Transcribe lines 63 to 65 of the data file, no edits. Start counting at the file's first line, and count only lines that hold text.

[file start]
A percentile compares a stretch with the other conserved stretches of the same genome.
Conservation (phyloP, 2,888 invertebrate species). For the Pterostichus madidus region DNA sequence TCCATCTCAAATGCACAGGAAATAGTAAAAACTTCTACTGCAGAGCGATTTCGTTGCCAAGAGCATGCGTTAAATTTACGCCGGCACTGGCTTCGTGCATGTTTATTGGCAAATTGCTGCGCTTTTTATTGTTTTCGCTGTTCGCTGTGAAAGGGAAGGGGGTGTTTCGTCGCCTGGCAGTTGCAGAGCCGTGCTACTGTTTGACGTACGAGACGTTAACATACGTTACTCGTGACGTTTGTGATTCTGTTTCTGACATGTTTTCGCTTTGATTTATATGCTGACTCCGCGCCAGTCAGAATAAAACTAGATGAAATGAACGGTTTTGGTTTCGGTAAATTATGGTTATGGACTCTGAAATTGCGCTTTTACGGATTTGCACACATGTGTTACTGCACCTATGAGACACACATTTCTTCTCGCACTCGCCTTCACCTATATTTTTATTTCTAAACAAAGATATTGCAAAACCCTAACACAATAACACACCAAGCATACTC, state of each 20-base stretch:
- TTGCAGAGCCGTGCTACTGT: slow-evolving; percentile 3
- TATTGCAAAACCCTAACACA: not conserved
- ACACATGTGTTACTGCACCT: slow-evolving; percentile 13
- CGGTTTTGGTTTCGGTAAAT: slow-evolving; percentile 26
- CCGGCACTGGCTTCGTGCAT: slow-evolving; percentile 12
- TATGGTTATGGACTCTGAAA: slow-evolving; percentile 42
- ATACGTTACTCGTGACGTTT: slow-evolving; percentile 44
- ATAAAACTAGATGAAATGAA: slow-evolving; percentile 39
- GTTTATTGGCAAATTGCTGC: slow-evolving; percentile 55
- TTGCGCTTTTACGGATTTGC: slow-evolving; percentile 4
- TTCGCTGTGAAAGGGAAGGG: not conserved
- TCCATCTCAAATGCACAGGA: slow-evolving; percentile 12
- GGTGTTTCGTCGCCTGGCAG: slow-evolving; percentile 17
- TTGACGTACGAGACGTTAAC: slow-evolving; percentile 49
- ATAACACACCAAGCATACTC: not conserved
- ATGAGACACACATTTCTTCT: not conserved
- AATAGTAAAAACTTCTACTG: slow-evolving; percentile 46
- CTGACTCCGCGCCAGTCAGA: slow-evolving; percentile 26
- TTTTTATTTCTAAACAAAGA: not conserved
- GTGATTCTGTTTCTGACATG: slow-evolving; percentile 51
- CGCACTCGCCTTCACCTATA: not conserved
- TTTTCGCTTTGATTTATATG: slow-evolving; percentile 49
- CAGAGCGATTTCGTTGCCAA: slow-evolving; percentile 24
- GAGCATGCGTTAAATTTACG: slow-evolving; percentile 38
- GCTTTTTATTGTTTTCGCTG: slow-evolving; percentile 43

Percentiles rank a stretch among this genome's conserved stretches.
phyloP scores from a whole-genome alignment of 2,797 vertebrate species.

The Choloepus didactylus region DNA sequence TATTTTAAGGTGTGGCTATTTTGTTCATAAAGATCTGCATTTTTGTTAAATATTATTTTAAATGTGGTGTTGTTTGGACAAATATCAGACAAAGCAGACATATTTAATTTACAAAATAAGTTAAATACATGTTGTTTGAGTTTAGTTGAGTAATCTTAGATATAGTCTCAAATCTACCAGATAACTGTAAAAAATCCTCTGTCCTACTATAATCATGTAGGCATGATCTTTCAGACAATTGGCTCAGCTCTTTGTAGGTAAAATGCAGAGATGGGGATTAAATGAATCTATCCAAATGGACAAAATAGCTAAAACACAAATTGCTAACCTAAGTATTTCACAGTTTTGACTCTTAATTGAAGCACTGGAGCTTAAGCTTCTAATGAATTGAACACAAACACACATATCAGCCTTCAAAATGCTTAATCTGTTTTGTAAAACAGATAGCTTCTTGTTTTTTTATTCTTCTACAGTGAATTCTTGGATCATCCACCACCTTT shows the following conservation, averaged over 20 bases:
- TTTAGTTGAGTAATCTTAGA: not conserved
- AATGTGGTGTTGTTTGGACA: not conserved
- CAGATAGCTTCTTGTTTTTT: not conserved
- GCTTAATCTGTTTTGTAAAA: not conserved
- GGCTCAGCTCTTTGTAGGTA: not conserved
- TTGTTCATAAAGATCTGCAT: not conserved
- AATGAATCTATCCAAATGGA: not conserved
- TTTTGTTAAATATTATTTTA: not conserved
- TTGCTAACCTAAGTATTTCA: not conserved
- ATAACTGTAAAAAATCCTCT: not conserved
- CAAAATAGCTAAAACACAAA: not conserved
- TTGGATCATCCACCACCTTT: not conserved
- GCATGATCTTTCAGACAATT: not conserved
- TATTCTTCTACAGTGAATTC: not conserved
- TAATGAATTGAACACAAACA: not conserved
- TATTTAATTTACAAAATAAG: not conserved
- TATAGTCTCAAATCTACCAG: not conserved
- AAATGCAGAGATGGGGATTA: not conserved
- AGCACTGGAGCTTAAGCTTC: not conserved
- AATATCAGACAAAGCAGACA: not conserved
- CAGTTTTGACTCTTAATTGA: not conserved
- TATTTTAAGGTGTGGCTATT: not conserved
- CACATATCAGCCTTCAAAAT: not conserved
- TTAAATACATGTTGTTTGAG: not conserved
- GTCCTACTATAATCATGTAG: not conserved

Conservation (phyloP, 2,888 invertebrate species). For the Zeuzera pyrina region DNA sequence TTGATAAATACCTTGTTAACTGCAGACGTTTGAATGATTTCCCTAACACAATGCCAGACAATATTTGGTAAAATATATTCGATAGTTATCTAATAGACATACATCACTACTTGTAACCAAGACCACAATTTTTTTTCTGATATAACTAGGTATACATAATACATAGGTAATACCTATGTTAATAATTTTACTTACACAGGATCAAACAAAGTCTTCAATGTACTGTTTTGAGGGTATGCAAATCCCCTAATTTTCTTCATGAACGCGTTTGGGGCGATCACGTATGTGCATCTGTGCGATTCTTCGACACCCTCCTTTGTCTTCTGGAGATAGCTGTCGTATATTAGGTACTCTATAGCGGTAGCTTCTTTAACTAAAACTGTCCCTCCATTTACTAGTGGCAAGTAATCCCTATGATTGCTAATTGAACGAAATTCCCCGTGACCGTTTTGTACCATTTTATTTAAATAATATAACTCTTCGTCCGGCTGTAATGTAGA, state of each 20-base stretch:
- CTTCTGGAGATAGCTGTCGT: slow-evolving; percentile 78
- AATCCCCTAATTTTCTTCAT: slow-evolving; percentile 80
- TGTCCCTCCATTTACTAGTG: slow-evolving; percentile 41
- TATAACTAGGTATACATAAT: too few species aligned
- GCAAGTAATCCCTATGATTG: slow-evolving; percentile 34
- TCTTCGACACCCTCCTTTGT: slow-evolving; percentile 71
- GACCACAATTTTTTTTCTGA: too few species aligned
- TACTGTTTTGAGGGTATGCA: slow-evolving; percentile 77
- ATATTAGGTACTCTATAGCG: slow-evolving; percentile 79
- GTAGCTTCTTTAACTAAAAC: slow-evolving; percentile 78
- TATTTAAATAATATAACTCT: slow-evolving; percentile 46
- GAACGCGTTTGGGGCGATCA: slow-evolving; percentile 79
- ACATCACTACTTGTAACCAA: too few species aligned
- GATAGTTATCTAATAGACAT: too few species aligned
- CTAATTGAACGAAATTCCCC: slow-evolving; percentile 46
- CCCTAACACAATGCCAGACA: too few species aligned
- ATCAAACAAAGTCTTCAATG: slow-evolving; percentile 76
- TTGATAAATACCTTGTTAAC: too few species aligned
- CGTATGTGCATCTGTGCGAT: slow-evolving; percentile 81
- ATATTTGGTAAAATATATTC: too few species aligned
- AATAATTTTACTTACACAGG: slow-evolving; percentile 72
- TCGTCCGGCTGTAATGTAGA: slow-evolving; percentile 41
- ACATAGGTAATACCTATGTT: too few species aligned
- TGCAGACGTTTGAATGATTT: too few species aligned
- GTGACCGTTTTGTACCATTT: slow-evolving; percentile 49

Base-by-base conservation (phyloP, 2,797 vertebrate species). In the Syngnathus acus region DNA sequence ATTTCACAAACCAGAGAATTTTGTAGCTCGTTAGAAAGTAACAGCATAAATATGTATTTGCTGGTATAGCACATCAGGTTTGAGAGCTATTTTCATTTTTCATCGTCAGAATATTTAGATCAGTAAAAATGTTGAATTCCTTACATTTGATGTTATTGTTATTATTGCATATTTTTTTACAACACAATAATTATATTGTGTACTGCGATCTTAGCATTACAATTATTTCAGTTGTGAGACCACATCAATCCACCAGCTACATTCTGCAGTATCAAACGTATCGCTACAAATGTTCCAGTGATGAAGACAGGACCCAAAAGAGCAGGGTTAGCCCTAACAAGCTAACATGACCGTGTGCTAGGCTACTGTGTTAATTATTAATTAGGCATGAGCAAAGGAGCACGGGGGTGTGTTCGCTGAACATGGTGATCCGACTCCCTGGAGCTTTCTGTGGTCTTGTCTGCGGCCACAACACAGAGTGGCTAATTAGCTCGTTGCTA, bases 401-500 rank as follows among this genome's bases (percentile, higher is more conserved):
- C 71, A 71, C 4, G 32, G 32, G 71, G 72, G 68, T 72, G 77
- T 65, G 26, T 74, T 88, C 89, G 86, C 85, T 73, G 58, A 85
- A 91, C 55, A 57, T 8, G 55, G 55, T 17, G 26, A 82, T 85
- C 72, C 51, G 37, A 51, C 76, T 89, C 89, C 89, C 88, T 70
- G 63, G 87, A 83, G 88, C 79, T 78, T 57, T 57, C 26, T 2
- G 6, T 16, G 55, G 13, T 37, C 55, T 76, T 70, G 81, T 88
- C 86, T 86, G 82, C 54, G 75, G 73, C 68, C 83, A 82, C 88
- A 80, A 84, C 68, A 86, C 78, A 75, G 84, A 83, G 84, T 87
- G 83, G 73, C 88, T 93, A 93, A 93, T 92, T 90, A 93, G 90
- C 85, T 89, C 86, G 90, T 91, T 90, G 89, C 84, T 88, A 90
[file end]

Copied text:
- GACCACAATTTTTTTTCTGA: too few species aligned
- TACTGTTTTGAGGGTATGCA: slow-evolving; percentile 77
- ATATTAGGTACTCTATAGCG: slow-evolving; percentile 79